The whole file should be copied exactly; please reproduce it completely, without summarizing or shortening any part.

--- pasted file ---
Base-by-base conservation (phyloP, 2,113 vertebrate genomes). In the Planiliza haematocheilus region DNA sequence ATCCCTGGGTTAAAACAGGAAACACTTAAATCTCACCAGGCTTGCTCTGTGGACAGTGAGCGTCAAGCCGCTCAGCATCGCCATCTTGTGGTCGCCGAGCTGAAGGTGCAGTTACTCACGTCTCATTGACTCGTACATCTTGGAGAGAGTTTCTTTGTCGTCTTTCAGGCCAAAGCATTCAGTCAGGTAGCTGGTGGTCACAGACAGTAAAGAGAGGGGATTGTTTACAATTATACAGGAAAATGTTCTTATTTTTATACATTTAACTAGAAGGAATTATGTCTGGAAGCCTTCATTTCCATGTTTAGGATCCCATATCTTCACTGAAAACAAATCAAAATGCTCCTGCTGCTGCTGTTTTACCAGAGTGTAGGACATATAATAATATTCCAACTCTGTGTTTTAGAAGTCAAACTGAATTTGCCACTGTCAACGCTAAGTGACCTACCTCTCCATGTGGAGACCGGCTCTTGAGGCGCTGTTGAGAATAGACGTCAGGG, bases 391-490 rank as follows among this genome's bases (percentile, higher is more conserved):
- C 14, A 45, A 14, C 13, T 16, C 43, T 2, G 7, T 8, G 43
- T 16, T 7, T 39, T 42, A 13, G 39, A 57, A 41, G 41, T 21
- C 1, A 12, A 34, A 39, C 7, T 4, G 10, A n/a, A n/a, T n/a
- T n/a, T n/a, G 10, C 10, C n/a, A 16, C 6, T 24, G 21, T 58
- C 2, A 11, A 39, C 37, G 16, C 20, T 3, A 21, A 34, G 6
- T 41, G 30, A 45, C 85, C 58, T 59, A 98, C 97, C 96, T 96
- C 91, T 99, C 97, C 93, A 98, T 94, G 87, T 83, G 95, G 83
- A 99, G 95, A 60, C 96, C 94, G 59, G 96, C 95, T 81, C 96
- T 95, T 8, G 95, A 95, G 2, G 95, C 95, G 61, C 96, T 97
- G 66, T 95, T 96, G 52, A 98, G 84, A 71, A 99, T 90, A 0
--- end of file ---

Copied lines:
Base-by-base conservation (phyloP, 2,113 vertebrate genomes). In the Planiliza haematocheilus region DNA sequence ATCCCTGGGTTAAAACAGGAAACACTTAAATCTCACCAGGCTTGCTCTGTGGACAGTGAGCGTCAAGCCGCTCAGCATCGCCATCTTGTGGTCGCCGAGCTGAAGGTGCAGTTACTCACGTCTCATTGACTCGTACATCTTGGAGAGAGTTTCTTTGTCGTCTTTCAGGCCAAAGCATTCAGTCAGGTAGCTGGTGGTCACAGACAGTAAAGAGAGGGGATTGTTTACAATTATACAGGAAAATGTTCTTATTTTTATACATTTAACTAGAAGGAATTATGTCTGGAAGCCTTCATTTCCATGTTTAGGATCCCATATCTTCACTGAAAACAAATCAAAATGCTCCTGCTGCTGCTGTTTTACCAGAGTGTAGGACATATAATAATATTCCAACTCTGTGTTTTAGAAGTCAAACTGAATTTGCCACTGTCAACGCTAAGTGACCTACCTCTCCATGTGGAGACCGGCTCTTGAGGCGCTGTTGAGAATAGACGTCAGGG, bases 391-490 rank as follows among this genome's bases (percentile, higher is more conserved):
- C 14, A 45, A 14, C 13, T 16, C 43, T 2, G 7, T 8, G 43
- T 16, T 7, T 39, T 42, A 13, G 39, A 57, A 41, G 41, T 21
- C 1, A 12, A 34, A 39, C 7, T 4, G 10, A n/a, A n/a, T n/a
- T n/a, T n/a, G 10, C 10, C n/a, A 16, C 6, T 24, G 21, T 58
- C 2, A 11, A 39, C 37, G 16, C 20, T 3, A 21, A 34, G 6
- T 41, G 30, A 45, C 85, C 58, T 59, A 98, C 97, C 96, T 96
- C 91, T 99, C 97, C 93, A 98, T 94, G 87, T 83, G 95, G 83
- A 99, G 95, A 60, C 96, C 94, G 59, G 96, C 95, T 81, C 96
- T 95, T 8, G 95, A 95, G 2, G 95, C 95, G 61, C 96, T 97
- G 66, T 95, T 96, G 52, A 98, G 84, A 71, A 99, T 90, A 0